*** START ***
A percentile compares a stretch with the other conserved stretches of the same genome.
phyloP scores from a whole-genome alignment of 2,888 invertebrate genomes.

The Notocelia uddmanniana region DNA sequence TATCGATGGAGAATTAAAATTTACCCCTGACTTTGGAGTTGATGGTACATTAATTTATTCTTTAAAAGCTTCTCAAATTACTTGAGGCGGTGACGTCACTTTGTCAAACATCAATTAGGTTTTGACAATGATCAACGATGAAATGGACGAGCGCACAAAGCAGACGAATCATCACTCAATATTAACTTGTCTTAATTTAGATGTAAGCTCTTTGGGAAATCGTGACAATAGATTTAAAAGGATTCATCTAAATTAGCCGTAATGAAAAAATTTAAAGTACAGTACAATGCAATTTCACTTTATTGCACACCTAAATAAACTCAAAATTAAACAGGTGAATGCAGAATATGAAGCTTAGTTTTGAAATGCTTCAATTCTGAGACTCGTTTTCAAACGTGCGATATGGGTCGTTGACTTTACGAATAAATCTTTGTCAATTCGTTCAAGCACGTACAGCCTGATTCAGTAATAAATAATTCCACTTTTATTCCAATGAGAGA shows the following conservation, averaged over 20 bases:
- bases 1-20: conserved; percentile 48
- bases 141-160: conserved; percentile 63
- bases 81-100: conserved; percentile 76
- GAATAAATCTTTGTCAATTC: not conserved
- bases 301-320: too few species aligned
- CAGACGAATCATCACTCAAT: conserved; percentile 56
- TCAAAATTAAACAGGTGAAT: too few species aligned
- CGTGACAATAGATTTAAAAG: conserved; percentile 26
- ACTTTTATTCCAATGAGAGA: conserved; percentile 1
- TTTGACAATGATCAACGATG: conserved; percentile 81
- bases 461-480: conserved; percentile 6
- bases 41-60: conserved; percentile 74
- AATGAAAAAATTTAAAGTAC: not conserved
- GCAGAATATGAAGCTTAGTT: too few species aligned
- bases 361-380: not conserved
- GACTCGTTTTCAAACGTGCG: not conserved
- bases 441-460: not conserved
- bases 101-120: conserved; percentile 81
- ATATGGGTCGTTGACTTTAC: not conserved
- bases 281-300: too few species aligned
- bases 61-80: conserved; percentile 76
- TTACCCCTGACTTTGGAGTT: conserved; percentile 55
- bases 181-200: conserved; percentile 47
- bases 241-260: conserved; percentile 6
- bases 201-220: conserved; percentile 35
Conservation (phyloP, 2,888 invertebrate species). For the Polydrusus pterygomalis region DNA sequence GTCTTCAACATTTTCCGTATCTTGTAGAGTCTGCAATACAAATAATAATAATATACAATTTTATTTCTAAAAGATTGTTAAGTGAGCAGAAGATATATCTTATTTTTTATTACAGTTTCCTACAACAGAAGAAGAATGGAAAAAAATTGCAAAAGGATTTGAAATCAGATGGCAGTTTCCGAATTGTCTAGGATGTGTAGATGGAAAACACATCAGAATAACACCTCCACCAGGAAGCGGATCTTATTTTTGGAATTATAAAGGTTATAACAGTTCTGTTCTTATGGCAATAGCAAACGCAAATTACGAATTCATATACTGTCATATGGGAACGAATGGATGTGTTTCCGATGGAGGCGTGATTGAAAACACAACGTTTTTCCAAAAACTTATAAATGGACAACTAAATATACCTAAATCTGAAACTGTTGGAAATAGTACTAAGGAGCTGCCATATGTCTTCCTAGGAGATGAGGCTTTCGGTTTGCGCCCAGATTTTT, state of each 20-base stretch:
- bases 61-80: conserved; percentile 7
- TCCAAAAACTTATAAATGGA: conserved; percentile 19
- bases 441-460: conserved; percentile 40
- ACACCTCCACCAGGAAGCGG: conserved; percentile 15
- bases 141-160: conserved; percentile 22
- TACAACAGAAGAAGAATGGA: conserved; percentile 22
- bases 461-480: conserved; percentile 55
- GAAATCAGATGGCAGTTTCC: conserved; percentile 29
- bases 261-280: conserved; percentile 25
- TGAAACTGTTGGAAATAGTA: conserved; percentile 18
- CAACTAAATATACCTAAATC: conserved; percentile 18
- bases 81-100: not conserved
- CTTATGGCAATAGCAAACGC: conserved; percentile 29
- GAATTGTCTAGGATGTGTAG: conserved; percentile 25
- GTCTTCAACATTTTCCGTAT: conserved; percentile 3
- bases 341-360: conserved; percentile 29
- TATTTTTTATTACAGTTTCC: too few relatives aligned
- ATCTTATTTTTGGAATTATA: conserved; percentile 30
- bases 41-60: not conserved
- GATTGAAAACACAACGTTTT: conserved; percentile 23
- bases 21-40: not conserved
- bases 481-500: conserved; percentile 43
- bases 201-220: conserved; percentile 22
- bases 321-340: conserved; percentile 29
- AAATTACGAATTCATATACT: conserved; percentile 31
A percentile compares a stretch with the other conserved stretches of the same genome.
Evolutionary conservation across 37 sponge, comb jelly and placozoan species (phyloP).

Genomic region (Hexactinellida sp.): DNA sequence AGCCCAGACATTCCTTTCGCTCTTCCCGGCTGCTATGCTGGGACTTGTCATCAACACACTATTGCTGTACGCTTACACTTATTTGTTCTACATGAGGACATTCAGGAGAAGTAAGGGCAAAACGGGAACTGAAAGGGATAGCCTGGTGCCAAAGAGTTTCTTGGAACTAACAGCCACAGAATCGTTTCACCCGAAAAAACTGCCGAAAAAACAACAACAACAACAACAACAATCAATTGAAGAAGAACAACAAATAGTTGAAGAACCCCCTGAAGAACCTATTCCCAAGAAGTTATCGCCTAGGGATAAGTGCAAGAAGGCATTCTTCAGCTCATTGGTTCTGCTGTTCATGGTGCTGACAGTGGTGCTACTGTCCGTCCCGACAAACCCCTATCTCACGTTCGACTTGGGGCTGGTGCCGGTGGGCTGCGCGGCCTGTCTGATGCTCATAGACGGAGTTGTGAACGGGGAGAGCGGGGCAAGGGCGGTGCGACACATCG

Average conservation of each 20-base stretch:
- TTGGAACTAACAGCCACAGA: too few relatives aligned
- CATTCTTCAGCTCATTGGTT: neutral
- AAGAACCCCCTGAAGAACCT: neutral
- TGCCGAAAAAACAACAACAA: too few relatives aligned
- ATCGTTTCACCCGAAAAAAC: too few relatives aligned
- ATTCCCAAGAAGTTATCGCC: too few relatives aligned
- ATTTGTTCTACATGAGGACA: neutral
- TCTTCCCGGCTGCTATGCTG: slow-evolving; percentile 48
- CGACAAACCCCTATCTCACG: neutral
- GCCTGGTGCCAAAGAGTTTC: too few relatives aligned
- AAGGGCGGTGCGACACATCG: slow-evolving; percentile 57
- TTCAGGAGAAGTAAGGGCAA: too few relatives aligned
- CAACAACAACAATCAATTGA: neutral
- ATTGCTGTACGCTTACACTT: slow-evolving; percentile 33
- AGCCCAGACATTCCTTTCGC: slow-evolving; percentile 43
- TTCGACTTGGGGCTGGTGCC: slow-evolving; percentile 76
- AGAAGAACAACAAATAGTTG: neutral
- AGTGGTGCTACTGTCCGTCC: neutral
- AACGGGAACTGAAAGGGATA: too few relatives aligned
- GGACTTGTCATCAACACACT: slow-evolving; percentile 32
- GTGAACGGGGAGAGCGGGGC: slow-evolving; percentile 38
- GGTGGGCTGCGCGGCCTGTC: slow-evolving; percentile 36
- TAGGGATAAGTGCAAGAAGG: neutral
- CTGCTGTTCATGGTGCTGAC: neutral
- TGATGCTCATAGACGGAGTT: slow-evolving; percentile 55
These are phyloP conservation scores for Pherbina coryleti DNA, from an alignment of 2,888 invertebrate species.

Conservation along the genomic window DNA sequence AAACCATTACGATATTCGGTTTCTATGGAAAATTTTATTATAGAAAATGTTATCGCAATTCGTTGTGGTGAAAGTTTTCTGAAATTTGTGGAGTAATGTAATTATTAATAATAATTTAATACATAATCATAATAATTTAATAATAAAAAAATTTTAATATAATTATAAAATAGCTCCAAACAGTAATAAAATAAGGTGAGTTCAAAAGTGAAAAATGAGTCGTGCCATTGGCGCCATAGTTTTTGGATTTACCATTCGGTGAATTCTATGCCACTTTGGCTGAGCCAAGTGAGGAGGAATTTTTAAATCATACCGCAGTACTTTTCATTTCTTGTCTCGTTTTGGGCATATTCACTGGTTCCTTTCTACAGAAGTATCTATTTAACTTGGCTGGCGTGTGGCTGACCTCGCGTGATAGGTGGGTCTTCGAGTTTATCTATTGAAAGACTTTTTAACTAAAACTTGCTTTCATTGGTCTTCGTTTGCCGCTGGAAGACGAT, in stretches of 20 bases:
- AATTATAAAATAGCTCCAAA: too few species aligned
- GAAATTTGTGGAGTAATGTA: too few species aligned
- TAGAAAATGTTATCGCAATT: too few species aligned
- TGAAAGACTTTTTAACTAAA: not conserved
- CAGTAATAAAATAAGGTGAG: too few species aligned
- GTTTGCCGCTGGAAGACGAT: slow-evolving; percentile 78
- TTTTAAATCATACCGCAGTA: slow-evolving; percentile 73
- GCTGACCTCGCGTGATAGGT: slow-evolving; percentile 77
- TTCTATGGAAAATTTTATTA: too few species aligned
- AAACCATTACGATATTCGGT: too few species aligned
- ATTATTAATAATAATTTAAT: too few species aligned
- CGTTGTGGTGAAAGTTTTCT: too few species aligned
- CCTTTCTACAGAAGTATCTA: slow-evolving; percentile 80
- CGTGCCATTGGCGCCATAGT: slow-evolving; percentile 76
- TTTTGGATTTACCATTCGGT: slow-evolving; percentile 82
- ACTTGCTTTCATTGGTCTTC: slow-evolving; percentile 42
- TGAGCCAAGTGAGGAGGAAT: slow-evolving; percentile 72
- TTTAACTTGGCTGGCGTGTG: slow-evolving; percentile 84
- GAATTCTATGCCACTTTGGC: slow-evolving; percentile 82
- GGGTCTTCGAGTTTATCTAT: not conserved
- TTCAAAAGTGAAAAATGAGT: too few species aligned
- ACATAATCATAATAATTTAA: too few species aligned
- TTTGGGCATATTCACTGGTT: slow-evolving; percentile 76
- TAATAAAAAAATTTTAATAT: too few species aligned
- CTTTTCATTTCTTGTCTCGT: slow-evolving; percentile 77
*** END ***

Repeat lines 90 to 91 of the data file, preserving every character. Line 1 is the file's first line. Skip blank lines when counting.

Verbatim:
- CAGTAATAAAATAAGGTGAG: too few species aligned
- GTTTGCCGCTGGAAGACGAT: slow-evolving; percentile 78